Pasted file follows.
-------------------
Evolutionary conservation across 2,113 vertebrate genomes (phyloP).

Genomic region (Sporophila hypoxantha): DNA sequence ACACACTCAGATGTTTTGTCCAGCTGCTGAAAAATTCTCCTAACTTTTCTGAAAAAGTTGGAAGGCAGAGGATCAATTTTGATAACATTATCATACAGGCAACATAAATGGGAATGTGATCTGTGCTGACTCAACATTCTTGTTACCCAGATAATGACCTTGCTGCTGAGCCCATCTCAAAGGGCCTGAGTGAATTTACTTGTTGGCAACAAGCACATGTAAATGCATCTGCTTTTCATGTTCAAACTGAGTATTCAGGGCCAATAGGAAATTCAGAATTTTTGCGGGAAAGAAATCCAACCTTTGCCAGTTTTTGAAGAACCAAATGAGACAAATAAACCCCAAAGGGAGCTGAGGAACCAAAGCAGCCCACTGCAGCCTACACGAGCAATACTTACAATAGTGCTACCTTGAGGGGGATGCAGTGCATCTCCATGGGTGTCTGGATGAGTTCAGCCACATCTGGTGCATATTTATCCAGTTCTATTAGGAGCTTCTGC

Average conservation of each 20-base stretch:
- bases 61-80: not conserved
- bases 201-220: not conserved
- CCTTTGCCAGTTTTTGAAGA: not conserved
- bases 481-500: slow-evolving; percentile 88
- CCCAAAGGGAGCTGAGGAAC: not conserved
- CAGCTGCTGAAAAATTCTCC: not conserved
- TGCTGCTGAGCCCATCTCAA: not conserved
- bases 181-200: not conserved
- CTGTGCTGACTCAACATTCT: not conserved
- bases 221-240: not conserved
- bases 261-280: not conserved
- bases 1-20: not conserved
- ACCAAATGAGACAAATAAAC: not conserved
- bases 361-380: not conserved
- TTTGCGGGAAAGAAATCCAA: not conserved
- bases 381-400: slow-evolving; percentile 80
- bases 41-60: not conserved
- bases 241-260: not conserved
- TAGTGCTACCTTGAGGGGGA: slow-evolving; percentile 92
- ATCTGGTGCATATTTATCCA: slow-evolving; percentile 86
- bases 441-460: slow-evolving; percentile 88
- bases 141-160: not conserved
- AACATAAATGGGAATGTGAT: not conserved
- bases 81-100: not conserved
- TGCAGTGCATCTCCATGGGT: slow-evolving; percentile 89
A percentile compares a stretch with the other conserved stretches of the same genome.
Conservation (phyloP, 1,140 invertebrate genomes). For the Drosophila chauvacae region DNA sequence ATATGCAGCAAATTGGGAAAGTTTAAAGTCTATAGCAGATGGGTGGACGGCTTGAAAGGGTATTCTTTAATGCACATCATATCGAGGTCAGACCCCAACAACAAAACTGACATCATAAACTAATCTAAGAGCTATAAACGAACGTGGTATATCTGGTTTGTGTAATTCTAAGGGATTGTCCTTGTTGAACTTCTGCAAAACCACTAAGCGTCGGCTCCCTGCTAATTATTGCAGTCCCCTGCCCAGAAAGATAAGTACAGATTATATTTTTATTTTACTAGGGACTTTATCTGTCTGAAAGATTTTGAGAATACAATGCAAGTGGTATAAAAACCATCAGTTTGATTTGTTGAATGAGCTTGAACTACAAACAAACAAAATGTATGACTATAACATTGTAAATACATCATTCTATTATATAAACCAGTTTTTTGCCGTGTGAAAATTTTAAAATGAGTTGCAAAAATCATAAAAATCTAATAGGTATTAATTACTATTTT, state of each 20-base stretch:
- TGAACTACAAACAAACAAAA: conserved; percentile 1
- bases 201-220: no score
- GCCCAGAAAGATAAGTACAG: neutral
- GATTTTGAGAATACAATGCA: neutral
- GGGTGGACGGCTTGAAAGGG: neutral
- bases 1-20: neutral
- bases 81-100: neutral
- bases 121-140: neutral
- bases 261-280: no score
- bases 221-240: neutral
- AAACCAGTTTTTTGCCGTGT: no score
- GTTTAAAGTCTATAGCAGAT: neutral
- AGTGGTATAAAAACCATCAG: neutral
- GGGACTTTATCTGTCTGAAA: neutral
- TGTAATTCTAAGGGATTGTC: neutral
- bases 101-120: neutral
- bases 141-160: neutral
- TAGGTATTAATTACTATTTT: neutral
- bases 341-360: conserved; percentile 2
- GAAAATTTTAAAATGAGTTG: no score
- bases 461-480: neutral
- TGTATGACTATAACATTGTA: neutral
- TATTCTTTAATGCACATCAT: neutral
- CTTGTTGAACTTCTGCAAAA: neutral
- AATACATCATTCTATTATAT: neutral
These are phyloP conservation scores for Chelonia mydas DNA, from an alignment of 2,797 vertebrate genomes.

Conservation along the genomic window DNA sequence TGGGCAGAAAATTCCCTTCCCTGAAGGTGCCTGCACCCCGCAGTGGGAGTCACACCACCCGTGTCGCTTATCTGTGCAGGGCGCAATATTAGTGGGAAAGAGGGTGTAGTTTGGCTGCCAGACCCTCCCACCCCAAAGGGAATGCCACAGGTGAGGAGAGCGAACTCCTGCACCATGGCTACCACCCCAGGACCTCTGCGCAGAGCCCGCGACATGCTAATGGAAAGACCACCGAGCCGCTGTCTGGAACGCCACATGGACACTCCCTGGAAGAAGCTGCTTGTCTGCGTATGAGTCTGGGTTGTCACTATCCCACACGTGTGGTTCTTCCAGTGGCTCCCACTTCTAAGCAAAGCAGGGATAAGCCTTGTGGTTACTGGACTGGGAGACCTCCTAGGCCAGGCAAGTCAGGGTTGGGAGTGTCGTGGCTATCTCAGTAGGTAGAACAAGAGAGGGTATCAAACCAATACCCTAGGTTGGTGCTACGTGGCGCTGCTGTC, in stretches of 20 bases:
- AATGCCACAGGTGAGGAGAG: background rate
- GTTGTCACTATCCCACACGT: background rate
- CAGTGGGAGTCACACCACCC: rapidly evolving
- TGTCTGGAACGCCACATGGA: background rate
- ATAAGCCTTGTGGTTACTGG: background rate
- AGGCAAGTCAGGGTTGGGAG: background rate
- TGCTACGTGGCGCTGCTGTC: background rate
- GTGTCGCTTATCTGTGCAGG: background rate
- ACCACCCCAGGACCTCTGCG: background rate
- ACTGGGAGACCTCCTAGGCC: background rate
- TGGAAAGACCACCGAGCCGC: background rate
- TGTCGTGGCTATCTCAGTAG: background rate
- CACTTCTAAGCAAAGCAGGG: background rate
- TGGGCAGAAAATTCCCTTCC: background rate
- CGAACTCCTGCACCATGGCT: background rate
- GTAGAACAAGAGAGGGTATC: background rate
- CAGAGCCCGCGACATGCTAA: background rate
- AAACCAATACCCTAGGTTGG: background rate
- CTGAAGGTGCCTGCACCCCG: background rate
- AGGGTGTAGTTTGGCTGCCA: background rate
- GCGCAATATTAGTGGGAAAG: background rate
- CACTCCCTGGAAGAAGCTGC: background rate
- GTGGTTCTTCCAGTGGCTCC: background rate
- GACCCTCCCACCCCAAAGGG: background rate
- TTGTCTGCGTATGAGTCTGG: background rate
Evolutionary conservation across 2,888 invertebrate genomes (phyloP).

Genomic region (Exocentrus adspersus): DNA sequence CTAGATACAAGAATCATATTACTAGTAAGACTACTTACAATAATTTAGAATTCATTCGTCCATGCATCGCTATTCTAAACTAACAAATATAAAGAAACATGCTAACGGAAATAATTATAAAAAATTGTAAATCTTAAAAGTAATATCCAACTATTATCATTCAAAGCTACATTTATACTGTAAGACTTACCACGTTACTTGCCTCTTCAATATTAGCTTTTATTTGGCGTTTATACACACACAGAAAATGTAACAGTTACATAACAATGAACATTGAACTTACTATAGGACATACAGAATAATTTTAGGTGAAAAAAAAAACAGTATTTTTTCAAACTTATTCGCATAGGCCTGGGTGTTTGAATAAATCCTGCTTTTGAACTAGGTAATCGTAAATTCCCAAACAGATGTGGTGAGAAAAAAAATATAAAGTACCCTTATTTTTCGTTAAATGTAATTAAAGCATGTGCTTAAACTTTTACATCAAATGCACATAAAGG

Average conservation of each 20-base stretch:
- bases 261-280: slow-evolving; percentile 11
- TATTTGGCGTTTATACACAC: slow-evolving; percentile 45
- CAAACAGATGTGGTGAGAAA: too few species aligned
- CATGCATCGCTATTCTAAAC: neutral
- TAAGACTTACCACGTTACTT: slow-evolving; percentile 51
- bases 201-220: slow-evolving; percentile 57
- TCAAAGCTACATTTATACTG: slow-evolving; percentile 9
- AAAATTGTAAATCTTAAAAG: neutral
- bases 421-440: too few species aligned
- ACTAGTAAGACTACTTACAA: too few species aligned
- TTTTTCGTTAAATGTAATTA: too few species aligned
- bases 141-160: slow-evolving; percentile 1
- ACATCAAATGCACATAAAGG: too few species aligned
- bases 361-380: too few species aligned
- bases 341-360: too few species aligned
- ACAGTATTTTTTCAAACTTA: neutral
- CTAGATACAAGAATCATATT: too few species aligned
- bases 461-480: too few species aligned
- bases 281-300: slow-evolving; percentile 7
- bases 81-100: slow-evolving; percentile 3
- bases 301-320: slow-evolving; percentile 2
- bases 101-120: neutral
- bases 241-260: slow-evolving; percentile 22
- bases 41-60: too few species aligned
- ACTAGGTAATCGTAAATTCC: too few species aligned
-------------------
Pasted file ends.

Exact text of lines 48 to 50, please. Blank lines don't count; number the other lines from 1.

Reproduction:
- TAGGTATTAATTACTATTTT: neutral
- bases 341-360: conserved; percentile 2
- GAAAATTTTAAAATGAGTTG: no score